- Are the cables from the battery to the inverter intact or damaged? Do they show any burn marks or damaged insulation that may have caused the short?
- Is the power cable supplying AC power to the appliances intact or are there signs of damage such as burn marks on the insulation, or kinks in the cabling? Inspect the cable length for any possible damage and potential areas of shorting. If there is damaged cabling, replace it with the recommended type and gauge as recommended by the manufacturer.
- Could there be a short in one of the connected appliances? Disconnect the suspected shorting appliance.
Once you’ve fixed the likely cause of the fuse blow, only then should you proceed to replace the fuse.
1. First, disconnect or unplug the cables supplying power to the appliances from the inverter.
2. Then switch ON the inverter. If the inverter powers on with no fuse blow, proceed to reconnect the cablings supplying AC to the appliances ( all appliances should be disconnected).
Does the fuse blow? If not, plug in the appliances one at a time checking for the fuse to blow each time.
3. If the inverter blows the fuse again, then quite likely there is a faulty component in the inverter and you need the services of a qualified technician.
Why an Inverter Keeps Blowing Fuses
If an inverter fuse keeps blowing, it’s usually one of two conditions.
Either, there’s an internal short that’s yet to be fixed or the fuse size (amps) that’s been fitted is a lower rating than recommended or the wrong type.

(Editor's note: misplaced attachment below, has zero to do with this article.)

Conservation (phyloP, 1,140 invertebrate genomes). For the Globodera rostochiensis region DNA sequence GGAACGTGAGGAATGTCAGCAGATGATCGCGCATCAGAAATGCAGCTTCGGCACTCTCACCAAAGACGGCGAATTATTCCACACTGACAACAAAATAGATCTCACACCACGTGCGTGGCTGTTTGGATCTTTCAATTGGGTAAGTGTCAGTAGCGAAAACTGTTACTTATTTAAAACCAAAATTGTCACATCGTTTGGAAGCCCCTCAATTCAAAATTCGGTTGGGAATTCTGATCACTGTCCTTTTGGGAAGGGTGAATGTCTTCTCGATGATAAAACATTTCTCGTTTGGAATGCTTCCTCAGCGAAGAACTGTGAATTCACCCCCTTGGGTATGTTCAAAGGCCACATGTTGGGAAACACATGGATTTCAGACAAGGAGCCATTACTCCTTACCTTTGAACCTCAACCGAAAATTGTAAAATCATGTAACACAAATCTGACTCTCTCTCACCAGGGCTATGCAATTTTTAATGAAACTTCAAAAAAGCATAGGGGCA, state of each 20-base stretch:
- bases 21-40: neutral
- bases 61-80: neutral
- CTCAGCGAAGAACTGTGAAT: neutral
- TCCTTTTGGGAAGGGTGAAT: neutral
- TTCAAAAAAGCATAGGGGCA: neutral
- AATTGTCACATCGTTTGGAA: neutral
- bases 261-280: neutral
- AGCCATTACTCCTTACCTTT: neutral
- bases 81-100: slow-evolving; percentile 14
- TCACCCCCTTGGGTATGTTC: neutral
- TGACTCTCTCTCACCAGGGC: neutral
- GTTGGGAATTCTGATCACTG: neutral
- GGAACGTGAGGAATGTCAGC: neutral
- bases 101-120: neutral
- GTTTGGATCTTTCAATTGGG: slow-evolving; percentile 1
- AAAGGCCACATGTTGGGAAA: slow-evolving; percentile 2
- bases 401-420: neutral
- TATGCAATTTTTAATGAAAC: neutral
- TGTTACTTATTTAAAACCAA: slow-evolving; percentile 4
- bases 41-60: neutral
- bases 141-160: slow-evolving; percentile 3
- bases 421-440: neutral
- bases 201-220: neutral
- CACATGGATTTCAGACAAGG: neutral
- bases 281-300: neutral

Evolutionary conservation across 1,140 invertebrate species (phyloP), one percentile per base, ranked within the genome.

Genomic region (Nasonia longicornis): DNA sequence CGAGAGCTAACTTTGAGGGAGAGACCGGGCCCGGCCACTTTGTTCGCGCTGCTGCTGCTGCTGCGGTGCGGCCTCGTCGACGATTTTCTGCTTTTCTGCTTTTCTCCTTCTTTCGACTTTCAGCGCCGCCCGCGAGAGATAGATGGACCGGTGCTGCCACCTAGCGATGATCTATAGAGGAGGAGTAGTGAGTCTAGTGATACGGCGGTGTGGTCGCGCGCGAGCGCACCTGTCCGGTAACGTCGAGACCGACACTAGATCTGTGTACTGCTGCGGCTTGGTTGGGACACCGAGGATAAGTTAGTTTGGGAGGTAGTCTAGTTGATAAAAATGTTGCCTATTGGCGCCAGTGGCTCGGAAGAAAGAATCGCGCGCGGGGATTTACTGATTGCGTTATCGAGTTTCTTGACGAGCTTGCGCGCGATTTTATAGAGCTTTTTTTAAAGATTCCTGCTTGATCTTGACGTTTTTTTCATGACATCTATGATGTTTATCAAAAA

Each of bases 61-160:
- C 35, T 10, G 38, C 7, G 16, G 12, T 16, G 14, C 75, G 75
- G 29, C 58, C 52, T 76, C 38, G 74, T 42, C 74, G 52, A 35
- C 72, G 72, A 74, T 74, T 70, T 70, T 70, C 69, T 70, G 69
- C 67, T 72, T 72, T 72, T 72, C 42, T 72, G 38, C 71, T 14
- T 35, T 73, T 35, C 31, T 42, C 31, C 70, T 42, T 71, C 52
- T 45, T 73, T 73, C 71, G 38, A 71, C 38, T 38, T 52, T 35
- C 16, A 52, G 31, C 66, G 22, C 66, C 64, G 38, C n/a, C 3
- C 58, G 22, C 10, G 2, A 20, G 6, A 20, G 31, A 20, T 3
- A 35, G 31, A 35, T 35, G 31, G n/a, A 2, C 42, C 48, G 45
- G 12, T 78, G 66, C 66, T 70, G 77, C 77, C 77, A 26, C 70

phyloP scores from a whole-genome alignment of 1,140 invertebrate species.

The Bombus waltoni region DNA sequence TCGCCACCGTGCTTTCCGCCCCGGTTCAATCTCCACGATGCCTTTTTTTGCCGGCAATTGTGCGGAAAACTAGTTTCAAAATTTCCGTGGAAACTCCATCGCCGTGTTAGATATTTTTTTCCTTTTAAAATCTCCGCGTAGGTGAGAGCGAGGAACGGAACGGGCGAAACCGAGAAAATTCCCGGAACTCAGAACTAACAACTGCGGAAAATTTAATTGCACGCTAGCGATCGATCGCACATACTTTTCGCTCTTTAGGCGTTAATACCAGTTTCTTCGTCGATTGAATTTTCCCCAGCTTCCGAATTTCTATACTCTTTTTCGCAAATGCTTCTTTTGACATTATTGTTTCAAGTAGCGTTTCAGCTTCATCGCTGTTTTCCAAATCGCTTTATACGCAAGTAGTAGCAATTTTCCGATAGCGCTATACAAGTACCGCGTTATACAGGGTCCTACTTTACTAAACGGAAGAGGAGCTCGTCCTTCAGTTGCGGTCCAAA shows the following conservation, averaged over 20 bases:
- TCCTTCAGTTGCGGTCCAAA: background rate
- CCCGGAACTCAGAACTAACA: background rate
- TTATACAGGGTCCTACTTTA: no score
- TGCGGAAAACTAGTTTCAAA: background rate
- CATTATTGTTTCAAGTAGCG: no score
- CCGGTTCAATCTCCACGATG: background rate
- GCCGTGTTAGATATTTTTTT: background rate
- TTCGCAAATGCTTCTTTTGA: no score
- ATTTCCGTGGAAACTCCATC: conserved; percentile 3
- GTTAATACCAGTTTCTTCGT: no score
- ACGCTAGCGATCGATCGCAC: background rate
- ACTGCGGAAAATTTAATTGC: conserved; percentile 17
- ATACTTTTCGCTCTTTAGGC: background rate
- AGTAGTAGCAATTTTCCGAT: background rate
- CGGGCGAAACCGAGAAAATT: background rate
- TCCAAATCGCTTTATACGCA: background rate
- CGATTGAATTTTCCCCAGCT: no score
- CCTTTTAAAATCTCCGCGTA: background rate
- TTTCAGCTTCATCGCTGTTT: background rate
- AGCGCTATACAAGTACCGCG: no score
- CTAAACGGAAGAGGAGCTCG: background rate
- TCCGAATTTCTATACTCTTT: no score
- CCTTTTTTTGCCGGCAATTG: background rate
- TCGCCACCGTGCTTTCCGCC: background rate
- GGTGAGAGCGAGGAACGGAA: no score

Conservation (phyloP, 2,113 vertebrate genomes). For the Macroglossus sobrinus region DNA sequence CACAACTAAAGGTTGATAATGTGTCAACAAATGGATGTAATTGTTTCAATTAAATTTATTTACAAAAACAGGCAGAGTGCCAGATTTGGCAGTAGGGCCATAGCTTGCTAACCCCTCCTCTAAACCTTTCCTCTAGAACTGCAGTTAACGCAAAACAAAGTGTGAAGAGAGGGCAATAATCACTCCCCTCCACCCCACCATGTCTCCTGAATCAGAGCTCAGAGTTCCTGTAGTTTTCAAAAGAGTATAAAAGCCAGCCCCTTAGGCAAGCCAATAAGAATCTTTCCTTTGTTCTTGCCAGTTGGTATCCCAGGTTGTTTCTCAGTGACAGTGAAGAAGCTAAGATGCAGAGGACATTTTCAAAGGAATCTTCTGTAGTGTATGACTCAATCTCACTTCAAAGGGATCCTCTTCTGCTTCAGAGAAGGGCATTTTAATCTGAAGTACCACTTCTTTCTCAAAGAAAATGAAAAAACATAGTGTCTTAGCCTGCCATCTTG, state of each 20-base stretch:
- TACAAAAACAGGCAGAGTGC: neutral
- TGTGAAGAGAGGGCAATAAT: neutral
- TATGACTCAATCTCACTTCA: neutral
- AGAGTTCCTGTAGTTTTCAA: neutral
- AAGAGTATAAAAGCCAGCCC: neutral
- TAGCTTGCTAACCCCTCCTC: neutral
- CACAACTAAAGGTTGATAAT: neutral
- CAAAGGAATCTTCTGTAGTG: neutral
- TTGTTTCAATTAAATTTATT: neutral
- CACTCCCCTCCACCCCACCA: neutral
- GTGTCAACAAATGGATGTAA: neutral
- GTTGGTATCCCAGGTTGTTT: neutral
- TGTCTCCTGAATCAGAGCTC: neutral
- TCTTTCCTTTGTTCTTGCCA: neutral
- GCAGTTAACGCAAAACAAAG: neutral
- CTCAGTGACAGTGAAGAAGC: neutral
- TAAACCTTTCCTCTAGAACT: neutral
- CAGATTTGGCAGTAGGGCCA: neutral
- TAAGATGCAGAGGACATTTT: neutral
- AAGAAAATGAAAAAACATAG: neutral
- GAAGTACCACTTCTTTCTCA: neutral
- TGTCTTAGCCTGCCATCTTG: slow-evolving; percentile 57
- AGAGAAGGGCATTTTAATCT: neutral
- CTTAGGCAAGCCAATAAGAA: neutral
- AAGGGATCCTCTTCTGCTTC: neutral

1. Internal short in inverter
One or more internal components, perhaps a MOSFET, capacitor, or other can short. Until all shorting components are identified and fixed, the replacement fuse will keep blowing.
When there’s an internal short, the fuse blows immediately after the power inverter is switched on. Contact an authorized inverter technician.
2. The undersized or wrong type of fuse
If the fuse fitted is of a lower amperage than recommended or the wrong type – fast blow yet the recommended one should be a slow blow then the fuse will keep blowing too.
In this case, the fuse blow may be intermittent, blowing sometimes only and usually after a delay.
Tips to Change an Inverter Fuse (Safely)
Warning: Always follow the recommended safety guidelines by the manufacturer. Disconnect the inverter from the battery.
Some components in an inverter can retain high voltages for several hours.
Depending on the design of the inverter, the fuses may be easily accessed on the inverter case or on the inside of the inverter requiring that you remove the inverter case to replace the fuses.
Check which of these applies to your inverter model.
Only replace the blown fuse with another of the same rating (amps) and type as recommended by the manufacturer.
If the inverter fuse keeps blowing then there’s an underlying fault that has not yet been fixed.
The common reasons why an inverter fuse may blow include interchanging the inverter battery cable connections, a short-circuit in the cabling supplying power to the appliances on the AC side, a faulty and shorting appliance, or a short in the inverter.